Changes in airlines policy becomes a pointed topic
An announcement by the Transportation Security Administration this week has become a pointed topic. Airline passengers will be permitted to carry small knives, golf clubs, hockey sticks and related items onto planes beginning next month.
The policy change conforms U.S. security standards to international standards, and allows TSA to concentrate its energies on more serious safety threats, the agency said in a statement. That policy change is being passionately debated.
The new policy permits folding knives with blades that are 2.36 inches (6 centimeters) or less in length and are less than 1/2-inch wide. The policy is aimed at allowing passengers to carry pen knives, corkscrews with small blades and other knives. These kinds of items were banned following the Sept. 11 tragedies.
Passengers also will be allowed to bring onboard as part of their carry-on luggage novelty-sized baseball bats less than 24 inches long, toy plastic bats, billiard cues, ski poles, hockey sticks, lacrosse sticks and two golf clubs, the agency said. The policy goes into effect on April 25.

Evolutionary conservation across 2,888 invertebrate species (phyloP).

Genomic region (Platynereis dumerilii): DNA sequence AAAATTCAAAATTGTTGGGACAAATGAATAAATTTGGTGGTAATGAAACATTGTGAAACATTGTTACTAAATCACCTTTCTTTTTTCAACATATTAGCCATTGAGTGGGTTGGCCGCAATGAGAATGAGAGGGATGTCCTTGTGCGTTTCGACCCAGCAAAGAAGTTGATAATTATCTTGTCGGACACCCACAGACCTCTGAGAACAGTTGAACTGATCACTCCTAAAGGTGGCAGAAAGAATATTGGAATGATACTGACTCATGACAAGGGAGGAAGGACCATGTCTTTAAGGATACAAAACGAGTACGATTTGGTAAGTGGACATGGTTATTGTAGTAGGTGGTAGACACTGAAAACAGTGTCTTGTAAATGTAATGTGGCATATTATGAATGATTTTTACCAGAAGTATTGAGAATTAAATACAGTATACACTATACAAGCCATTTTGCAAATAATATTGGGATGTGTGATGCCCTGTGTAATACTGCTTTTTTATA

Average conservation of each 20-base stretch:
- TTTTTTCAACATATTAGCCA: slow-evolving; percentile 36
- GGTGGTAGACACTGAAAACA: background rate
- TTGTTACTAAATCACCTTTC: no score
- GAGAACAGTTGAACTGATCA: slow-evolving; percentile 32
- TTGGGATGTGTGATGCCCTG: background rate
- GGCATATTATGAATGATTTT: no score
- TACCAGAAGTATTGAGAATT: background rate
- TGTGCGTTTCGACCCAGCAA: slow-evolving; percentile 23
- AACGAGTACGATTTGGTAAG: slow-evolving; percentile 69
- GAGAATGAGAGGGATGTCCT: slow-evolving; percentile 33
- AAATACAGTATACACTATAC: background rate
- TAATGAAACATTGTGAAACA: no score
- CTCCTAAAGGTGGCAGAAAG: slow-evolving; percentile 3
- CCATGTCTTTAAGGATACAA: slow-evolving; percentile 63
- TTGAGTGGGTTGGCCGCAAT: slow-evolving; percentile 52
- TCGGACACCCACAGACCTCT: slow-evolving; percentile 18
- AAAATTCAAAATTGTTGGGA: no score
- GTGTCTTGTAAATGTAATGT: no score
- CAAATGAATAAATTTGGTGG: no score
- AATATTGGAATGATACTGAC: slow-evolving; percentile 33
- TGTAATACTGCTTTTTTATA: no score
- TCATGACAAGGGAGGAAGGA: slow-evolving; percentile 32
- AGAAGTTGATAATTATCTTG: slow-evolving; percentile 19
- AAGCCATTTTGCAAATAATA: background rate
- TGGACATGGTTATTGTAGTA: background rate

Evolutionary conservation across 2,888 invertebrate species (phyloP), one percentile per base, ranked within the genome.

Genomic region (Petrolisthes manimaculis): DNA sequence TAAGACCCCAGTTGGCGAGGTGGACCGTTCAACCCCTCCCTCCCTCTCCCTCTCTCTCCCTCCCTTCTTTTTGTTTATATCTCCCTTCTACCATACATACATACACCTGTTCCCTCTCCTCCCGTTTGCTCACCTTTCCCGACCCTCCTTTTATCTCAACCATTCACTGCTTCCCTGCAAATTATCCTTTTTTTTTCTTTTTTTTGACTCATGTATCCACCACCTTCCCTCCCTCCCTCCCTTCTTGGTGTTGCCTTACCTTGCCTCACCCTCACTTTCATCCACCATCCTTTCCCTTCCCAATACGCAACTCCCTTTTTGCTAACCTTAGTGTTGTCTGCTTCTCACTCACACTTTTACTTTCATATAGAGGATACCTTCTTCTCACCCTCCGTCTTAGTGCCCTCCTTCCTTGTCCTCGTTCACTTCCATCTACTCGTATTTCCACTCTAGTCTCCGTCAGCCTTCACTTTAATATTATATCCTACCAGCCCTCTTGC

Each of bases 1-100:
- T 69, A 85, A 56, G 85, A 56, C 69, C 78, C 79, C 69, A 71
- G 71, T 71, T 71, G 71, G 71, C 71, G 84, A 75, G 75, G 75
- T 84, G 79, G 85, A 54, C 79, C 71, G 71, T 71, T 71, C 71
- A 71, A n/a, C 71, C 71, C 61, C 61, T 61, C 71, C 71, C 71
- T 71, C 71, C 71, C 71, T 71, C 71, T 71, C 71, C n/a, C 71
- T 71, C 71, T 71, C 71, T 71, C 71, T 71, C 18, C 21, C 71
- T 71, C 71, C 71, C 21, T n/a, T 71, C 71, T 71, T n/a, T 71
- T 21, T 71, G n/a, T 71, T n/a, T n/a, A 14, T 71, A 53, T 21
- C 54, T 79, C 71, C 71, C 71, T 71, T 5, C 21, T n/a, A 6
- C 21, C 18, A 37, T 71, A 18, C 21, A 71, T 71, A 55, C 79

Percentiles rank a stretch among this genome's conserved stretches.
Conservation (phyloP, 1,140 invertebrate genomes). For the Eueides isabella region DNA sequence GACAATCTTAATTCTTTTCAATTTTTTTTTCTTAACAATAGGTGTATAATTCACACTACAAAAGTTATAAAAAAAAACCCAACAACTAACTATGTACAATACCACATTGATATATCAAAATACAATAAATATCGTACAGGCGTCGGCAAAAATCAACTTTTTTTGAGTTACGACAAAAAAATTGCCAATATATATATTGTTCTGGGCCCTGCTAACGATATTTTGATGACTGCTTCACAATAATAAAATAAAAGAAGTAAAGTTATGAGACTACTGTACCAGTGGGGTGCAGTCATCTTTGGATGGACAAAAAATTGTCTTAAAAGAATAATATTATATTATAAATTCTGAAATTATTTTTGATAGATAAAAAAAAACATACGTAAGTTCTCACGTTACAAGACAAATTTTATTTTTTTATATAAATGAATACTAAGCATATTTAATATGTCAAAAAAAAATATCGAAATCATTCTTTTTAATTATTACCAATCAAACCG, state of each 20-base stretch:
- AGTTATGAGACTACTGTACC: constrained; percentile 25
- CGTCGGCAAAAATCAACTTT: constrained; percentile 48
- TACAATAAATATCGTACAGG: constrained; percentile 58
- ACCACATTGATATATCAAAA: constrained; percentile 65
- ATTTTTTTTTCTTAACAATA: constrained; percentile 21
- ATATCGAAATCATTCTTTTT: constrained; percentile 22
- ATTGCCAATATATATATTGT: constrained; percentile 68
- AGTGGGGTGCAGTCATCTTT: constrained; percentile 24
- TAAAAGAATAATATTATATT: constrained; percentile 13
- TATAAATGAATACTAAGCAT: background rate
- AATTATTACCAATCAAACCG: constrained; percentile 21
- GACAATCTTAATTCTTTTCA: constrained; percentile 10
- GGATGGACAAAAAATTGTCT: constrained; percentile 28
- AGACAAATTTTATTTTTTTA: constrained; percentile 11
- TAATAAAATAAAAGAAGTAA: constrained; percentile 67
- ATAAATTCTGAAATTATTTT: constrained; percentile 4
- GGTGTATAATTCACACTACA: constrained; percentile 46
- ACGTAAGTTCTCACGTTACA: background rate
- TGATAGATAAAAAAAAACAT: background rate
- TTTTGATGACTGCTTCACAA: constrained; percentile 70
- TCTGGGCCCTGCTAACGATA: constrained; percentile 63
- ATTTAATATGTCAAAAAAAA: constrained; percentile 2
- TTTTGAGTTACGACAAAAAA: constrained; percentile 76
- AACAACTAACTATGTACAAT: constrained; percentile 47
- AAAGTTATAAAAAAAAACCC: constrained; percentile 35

Security standards adopted by the International Civil Aviation Organization, a U.N. agency, already call for passengers to be able to carry those items. Those standards are non-binding, but many countries follow them.
Box cutters, razor blades and knives that don’t fold or that have molded grip handles will still be prohibited, the TSA said.
Sharp criticism was immediately unleashed. Unions representing over 100,000 flight attendants are calling the new policies “dangerous.”
We agree. Granted a heel of a shoe, a money clip, a simple ink pen or a comb can become a weapon in the hands of someone bent on inflicting harm on a flight. But a pen knife? Grab a ruler and measure out just under 2 and a half inches. Right – a blade that long could cause harm in the hands of a nut bent on terrorism at 30,000 feet. What if a half dozen would-be terrorists purposely boarding the same flight were each carrying such a soon-to-be allowable knife? Think they collectively could cause harm? Think they could take over a passenger jet cabin? Now, as absurd as it might sound, toss in a few hockey sticks. Or even pool cues. Think back to 9-11-01. Before that dreadful morning who would have thought that plain, ordinary box cutters would play such a key role in one of the most tragic days in our nation’s history? Pen knives are seemingly just as plain and ordinary. And just as potentially dangerous as a box cutter. Keep in mind too, that not all flights have federal air marshals or armed pilots onboard. Ask those family members directly devastated by 9-11-01 how they feel about a loosening of policy.
Our country will never completely heal from the terrorism of Sept. 11. We have done a great job of preventing subsequent disasters. We should steadfastly maintain that security approach and promptly ground the new policy before it evens takes off.